McKinsey predicts nine out of ten organizations will be combining remote and on-site working in the coming years. While this work model is relatively new, especially following the pandemic, there are some key lessons and questions that should be considered when integrating this model.
It’s no secret that Hybrid working is becoming progressively more permanent. Before adopting this model, companies must ask relevant questions about the impacts the switch has on human resources, leadership practices for engaging an international workforce, and office design.
Though many people have been working steadfastly under the Hybrid work model, leaders are continuing to ask these questions:
- When does interacting in real life really matter?
- How does Hybrid working affect career development and promotional opportunities?
- How did we allow workers to choose their schedule and balance while also maintaining and enforcing boundaries?
One approach is to design a framework to communicate the structure of your hybrid workplace to your company. These are some concepts to consider when crafting your vision for your ideal hybrid workplace:
- Equity in opportunity and career development.
- Redefine work
- Empathic leadership
- Regular check-ins
- Rules for flexible working
Establishing Equity: create a standard of offering equal opportunity for career advancement
Hybrid working is forcing company leaders to rethink who is afforded what career development opportunity and why. Is it based on workers’ conduct in office? Your observations of them in real life? If so, it’s time to re-evaluate your approach to make the transition to hybrid more fair and functional.
Executive Networks in partnership with MeQuilibrium conducted research among nearly 1,000 HR leaders, business leaders, and full-time workers uncovering the fear remote and hybrid workers have of proximity bias. When business leaders were asked their views on the connection of hybrid working and career advancement,61% of business leaders say their organization places more value on in-person work than remote or hybrid work, and 56% of employees agree with this.
In order for Hybrid working to be effective, companies need to redefine their pillars of success. Companies need to determine what constitutes an effective hybrid work session, and establish parameters around core communication and collaboration hours and what constitutes being productive during non-core hours. Most importantly, leaders need to establish what benchmarks of success are at a distance and define their protocol for rewards and promotions at a distance.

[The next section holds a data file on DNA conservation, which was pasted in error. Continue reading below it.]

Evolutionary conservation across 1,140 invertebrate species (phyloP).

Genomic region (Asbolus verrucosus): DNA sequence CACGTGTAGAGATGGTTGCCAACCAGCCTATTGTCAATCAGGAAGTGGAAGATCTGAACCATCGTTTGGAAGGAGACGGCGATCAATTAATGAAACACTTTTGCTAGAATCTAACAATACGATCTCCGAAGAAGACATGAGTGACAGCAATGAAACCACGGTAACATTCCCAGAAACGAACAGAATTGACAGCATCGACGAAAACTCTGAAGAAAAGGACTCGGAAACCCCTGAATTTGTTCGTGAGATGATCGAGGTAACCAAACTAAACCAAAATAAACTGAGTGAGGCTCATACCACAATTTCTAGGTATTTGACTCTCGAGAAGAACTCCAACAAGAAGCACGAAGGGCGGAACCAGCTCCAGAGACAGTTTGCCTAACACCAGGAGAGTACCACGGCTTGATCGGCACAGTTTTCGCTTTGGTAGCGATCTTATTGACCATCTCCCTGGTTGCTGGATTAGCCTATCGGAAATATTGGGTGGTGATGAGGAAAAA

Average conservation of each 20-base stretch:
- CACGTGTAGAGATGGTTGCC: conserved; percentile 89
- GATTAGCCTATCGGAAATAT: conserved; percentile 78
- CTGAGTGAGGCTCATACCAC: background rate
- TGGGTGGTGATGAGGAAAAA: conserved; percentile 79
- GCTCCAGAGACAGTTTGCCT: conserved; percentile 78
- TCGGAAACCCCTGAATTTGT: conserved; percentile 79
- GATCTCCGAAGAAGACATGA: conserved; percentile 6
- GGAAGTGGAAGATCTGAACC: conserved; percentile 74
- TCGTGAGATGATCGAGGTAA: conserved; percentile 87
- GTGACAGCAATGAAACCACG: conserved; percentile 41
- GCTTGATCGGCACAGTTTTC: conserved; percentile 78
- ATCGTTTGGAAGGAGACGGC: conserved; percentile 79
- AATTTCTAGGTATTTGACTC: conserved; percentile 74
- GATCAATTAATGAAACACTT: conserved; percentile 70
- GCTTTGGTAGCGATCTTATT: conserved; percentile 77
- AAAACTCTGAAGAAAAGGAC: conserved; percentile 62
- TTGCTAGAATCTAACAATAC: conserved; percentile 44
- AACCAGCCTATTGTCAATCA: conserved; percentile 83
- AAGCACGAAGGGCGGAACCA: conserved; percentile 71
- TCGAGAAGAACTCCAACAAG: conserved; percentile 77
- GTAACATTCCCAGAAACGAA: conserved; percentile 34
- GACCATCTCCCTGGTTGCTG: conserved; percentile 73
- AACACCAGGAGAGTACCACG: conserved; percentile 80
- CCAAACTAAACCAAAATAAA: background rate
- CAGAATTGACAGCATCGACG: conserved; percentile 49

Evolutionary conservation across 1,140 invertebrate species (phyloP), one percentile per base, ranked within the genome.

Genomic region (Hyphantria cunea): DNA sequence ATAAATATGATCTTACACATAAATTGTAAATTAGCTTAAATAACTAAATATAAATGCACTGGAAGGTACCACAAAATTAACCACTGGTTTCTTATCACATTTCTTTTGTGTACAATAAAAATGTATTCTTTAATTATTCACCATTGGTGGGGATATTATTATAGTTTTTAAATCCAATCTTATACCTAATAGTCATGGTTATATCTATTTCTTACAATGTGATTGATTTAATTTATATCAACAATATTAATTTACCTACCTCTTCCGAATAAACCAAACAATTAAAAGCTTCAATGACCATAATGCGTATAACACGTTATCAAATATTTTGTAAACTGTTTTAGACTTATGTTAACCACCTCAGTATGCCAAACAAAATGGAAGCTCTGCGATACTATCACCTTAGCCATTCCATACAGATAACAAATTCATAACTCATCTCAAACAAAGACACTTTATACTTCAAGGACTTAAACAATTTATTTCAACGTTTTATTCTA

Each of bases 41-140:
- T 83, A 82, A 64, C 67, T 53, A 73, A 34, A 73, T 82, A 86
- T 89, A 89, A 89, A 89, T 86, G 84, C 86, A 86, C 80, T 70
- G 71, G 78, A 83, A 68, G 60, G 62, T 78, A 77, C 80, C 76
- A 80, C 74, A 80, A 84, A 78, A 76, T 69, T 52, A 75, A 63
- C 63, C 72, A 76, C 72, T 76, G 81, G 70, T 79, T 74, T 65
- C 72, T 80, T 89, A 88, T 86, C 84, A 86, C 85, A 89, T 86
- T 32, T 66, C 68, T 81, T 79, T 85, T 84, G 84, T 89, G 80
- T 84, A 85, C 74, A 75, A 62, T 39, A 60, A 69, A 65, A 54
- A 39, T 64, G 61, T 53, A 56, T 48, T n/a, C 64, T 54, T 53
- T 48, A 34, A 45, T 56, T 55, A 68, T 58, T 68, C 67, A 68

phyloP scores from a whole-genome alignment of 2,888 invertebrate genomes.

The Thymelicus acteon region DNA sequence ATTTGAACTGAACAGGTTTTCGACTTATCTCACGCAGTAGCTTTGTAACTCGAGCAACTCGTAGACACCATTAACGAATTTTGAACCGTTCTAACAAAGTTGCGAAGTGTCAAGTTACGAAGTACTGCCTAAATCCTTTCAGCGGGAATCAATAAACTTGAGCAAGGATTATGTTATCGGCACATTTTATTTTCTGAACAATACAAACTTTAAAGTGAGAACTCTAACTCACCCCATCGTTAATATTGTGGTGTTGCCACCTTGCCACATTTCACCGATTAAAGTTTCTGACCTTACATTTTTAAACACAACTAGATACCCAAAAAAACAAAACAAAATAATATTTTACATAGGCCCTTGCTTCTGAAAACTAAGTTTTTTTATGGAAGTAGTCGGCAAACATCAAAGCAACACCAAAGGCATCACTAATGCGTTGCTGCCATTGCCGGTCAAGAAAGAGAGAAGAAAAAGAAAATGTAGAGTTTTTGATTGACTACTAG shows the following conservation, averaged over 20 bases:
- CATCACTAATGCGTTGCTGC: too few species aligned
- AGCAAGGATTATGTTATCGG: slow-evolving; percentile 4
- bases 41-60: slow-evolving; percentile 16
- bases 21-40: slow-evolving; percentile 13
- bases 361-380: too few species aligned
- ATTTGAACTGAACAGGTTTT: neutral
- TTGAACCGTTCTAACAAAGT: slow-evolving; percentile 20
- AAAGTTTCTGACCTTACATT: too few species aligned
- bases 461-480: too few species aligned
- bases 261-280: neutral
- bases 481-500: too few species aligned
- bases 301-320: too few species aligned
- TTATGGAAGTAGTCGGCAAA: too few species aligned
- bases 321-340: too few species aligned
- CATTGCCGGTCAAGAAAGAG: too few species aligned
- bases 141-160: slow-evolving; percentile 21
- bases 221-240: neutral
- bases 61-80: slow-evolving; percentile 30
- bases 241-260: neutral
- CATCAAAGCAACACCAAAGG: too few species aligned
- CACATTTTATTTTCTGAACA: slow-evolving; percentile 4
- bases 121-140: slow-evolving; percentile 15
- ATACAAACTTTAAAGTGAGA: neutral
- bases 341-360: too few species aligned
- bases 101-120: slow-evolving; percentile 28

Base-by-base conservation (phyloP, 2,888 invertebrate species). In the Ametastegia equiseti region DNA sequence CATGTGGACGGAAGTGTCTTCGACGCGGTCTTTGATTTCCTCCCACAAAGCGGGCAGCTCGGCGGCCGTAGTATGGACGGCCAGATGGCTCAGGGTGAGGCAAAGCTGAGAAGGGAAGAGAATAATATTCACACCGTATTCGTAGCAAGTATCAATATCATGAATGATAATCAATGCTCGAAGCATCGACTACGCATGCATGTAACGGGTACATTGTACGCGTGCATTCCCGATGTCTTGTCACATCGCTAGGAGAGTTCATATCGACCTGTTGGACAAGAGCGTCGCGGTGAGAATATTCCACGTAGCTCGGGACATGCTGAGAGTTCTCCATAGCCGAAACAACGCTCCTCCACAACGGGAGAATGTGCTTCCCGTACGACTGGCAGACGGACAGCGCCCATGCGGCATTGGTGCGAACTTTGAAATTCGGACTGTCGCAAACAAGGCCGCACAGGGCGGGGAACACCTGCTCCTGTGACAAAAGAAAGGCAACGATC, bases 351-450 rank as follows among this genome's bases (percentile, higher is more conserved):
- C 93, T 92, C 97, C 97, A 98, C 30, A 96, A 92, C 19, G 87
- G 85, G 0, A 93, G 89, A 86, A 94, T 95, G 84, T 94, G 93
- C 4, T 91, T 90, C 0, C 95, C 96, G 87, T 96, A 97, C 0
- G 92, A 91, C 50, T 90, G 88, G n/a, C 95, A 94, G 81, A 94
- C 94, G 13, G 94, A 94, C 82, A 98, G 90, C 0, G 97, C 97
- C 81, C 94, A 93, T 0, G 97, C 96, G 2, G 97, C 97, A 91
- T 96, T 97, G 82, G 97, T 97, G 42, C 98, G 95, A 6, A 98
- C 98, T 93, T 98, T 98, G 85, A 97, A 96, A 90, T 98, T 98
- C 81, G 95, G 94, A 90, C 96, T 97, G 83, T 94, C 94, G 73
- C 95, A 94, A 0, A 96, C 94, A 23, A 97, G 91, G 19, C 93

Redefine work: strive to create work-life balance
The pandemic taught us that remote working can cause major stressors and decline productivity if it is poorly delegated and managed. Back to back meetings, the expectation to respond rapidly to team chats, and the constant need to show that you are available digitally is causing burnout.
Creating a culture of hyper-responsiveness is a recipe for disaster. Establishing immediate response culture as a norm makes it virtually impossible to attain a healthy work life balance, causing great amounts of stress amongst the workforce.
Some strategies that can be employed include meeting free-work weeks as breaks from back to back meeting days, designated offline hours to allow workers to strictly focus on completing tasks.Essentially new ways of working that promote wellness and balance should be employed in the Hybrid context.
More lessons will be expanded upon in the forthcoming blog, Top lessons part 2.
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